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Lighting up Moon Rocks from the Apollo Missions
Oct 16 2018 Read 478 Times
An international collaboration involving scientists in Tenerife, the US and the UK, are using Diamond Light Source to investigate Moon rocks recovered during the Apollo Missions in a brand new way.
Dr. Matt Pankhurst of Instituto Volcanológico de Canarias and NASA lunar principle investigator explains; “We have used a new imaging technique developed at Diamond to carry out 3D mapping of olivine – a common green mineral found in the Earth’s sub-surface and in these Moon rock samples. These maps will be used to improve understanding of the Moon’s ancient volcanic systems and help to understand active geological processes here on Earth.
“With this new technique, our team may be able to recover from these Moon rock samples information such as what the patterns of magma flow within the volcanic system were, what the magma storage duration was like and potentially even identify eruption triggers. The data will be analysed using state-of-the-art diffusion modelling which will establish the history of individual crystals.”
The team have examined samples from the Apollo 12 and 15 missions, using an advanced X-ray speckle imaging technique developed on Beamline B16 at Diamond Light Source that does not damage the samples. As Dr. Hongchang Wang, Senior Optics Scientist, explains: “Combined with the recently developed fast fly-scan tomography and novel white beam camera, the X-ray speckle imaging technique has allowed us to swiftly and effectively collect 3D information of olivine inside of the lunar rock in much more detail than ever before.”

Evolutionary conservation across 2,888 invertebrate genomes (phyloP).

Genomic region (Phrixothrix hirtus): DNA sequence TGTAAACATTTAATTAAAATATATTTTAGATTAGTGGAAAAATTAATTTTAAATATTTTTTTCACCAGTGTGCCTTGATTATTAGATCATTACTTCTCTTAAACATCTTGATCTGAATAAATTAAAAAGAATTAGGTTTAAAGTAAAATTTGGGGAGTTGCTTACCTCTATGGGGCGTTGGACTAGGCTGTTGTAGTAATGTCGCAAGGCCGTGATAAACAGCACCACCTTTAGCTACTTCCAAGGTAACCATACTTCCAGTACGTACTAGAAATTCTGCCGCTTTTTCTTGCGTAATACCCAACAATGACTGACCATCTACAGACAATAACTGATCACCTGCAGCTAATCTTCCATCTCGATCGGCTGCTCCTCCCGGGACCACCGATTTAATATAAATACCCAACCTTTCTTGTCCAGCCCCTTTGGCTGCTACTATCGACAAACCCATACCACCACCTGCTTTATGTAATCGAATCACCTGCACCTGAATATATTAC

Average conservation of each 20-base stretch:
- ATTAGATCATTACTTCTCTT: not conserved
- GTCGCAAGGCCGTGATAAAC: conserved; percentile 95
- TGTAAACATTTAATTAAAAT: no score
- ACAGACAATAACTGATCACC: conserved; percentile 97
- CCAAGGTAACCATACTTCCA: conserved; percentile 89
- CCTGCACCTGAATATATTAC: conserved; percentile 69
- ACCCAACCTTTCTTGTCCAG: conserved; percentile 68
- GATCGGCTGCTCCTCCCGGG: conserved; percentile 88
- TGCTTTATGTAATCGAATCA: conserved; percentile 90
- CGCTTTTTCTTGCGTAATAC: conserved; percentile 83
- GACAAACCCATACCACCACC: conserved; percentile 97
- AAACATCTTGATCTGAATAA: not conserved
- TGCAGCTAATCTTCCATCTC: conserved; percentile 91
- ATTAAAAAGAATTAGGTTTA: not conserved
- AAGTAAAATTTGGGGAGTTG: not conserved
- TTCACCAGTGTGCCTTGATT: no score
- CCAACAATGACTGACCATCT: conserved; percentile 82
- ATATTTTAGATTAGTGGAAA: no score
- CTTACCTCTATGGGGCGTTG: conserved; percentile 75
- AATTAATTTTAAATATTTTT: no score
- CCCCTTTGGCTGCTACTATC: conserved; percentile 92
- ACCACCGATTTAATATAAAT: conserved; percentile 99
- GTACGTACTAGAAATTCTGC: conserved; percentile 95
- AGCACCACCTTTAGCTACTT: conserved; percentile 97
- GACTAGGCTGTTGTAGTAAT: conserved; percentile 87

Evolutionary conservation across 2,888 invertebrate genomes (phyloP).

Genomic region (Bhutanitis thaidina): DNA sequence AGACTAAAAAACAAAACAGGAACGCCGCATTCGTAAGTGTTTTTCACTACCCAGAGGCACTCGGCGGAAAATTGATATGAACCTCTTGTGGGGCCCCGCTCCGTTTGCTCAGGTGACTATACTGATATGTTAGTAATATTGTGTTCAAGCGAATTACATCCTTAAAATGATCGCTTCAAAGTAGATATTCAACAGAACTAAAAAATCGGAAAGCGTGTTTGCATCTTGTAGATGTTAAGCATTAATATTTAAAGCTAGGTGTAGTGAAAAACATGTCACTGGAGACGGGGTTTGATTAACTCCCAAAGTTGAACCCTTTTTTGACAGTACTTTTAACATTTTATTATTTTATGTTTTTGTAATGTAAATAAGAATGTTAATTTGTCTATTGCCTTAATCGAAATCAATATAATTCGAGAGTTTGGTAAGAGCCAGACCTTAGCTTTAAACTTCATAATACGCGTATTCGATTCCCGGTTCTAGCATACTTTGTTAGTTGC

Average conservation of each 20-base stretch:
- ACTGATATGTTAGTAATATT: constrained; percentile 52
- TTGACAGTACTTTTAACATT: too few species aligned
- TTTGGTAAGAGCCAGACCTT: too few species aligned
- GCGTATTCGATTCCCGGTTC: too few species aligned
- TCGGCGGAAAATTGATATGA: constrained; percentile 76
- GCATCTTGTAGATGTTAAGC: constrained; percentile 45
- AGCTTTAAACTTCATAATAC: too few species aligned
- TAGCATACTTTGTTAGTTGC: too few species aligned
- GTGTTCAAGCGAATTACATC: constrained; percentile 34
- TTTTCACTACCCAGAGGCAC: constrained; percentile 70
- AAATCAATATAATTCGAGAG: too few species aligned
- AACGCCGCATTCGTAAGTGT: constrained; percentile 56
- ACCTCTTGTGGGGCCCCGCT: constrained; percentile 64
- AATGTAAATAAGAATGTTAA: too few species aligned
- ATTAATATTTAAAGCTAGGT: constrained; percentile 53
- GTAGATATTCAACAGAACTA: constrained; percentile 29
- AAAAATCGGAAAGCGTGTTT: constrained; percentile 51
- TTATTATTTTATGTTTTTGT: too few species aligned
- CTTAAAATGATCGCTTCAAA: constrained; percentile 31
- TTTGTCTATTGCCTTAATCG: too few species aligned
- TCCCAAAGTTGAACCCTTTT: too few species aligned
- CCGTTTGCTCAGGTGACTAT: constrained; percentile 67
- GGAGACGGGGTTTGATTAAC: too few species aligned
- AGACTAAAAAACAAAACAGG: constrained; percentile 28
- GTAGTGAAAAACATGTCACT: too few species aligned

In magma, the ratio of iron to magnesium in olivine changes over timeframes ranging from hours to months, and these changes are ‘locked in’ to the mineral as the magma cools. Accurate 3D images of the iron distribution within olivine in the Moon rock samples will ‘unlock’ information about the volcanic processes in which they formed.
NASA approved the use of 18 lunar samples for these experiments and similar, well-characterised terrestrial samples have also been scanned and used to verify the chemical composition of olivine. Samples are loaned to scientists who wish to study them, a process overseen by NASA's Apollo sample curator, Ryan Zeigler. As a scientist who understands the trade-off between studying the samples and preserving them, a balance must be struck in experiment design. These decisions are becoming easier as more powerful, non-destructive techniques become available. “The researchers are now using state-of-the-art diffusion modelling to establish the history of individual crystals of olivine from 3D images. These techniques will be applied to the new data gathered during this beamtime. The results will add to our understanding of lunar and planetary formation, topics which have been continually debated since the samples were first returned to Earth,” Dr Zeigler said.
Prof Andrew Harrison CEO at Diamond Light Source concluded “A successful demonstration of the new technique at B16 will pave the way, we hope, for extended collaboration with NASA and maybe next No10* Downing Street and the Natural History Museum might be interested in loaning us their own samples.
*The UK’s Moon rock gift was presented to Prime Minister Harold Wilson by President Richard Nixon in 1970 and are currently on display in Downing Street and The natural History Museum.
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